Contact: John Culclasure, Southeastern States Director
- Legislation (HB 4614) that would pave the way to open Sunday hunting on Wildlife Management Areas (WMA) in South Carolina reported out of the Wildlife Subcommittee on March 29.
- The bill passed the out of the House Agriculture, Natural Resources and Environmental Affairs Committee (Committee) on March 30.
- Earlier this session, the bill was debated in Committee and then reassigned to the Wildlife Subcommittee which allowed for further discussion, including supporting testimony from the Congressional Sportsmen’s Foundation (CSF) and the National Shooting Sports Foundation.
Why It Matters: After the South Carolina Department of Natural Resources (DNR) Wildlife and Freshwater Fisheries Advisory Council doubled down on their opposition to retaining the prohibition against Sunday hunting on Wildlife Management Areas less than two years ago, the favorable votes are a significant step forward towards opening Sunday hunting on public lands in a state with a long history of opposing expanding hunter access on Sundays.
Sponsored by South Carolina Legislative Sportsmen’s Caucus (Caucus) Co-Chair Representative Bobby Cox, along with 23 bipartisan cosponsors, including National Assembly of Sportsmen’s Caucuses Executive Council President Representative Brian White and Caucus Co-Chair Representative Roger Kirby, HB 4614 directs the DNR to repeal regulation 2.5, which states, “No Sunday hunting is permitted on any WMA lands," and to promulgate regulations to allow Sunday hunting on WMAs owned by the DNR and leased from the U.S. Forest Service.
Last year, the DNR, in conjunction with Clemon University, hosted five public meetings across the state and conducted an online survey to gauge public opinion about Sunday hunting on WMAs. The report indicated strong support among South Carolinians (nonresident responses were excluded) for opening Sunday hunting on WMAs.
The DNR then proposed a regulation that would open Sunday hunting on seven WMAs (out of approximately 94 WMAs in the state) and U.S. Forest Service lands for only a limited portion of the hunting seasons, which prompted the introduction of HB 4614.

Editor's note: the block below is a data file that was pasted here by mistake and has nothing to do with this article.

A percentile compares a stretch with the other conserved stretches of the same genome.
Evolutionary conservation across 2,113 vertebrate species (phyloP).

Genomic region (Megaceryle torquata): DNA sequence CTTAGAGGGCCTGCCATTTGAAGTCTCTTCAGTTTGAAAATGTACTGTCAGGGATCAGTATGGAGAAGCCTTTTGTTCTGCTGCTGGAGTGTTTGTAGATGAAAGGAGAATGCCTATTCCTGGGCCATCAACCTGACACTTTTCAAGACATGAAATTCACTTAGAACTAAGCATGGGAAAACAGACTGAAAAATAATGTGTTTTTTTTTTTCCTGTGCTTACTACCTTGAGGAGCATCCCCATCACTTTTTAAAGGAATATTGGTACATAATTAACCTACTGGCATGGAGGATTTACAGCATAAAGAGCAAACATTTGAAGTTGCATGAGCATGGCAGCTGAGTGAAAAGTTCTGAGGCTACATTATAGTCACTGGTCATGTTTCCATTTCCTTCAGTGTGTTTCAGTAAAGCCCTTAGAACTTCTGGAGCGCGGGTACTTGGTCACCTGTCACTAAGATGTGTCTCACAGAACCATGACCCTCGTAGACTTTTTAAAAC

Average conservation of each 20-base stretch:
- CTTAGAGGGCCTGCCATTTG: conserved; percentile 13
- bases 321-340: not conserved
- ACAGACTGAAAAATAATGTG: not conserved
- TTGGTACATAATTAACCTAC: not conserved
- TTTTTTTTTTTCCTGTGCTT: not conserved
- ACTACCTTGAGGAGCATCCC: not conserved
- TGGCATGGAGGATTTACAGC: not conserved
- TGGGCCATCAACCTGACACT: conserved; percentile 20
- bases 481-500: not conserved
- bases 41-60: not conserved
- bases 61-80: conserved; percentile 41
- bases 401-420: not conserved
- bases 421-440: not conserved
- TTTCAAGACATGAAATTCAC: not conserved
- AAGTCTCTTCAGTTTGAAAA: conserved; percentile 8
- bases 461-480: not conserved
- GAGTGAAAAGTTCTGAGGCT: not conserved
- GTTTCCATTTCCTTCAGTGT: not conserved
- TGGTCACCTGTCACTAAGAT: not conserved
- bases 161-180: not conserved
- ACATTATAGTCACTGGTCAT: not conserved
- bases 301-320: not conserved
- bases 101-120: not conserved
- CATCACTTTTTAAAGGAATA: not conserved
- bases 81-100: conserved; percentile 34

In January, CSF spearheaded a coalition support letter from the hunting conservation community which pointed out that South Carolina is the only Southern state with an outright ban against Sunday hunting on public lands. The letter advocated for opening Sunday hunting on WMAs to support hunter recruitment, retention, and reactivation efforts and to provide access parity with other public land user-groups as hunters are the only user-group prohibited from using WMAs on Sundays even though WMAs are purchased and/or managed with sportsmen-generated dollars through the “user pays-public benefits” American System of Conservation Funding.
The legislation is headed to the House of Representatives where a vote is expected to take place before crossover on April 10.
The Congressional Sportsmen’s Foundation is grateful for the leadership of Rep. Cox, Rep. White, and other Caucus members that have been instrumental moving the needle on this important access initiative for South Carolina’s hunters.
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Studies conducted at both the state and federal level have found that the number of hunters and trappers have been on a generally declining trend over the past several decades. To increase recruitment, retention, and reactivation (R3) of hunters and trappers, which initiative do you think would have the greatest impact?Vote Here
- Increase the number of states with discounted license tailored to specific groups. (5.27%)
- Increase access to public lands. (24.84%)
- Provide more information for new participants. (4.19%)
- Provide hands on opportunities to improve skills and knowledge. (13.14%)
- Engage youth through hunter and conservation programs in schools. (43.18%)
- I feel we have enough sportsmen and women and do not believe R3 programs are necessary. (9.39%)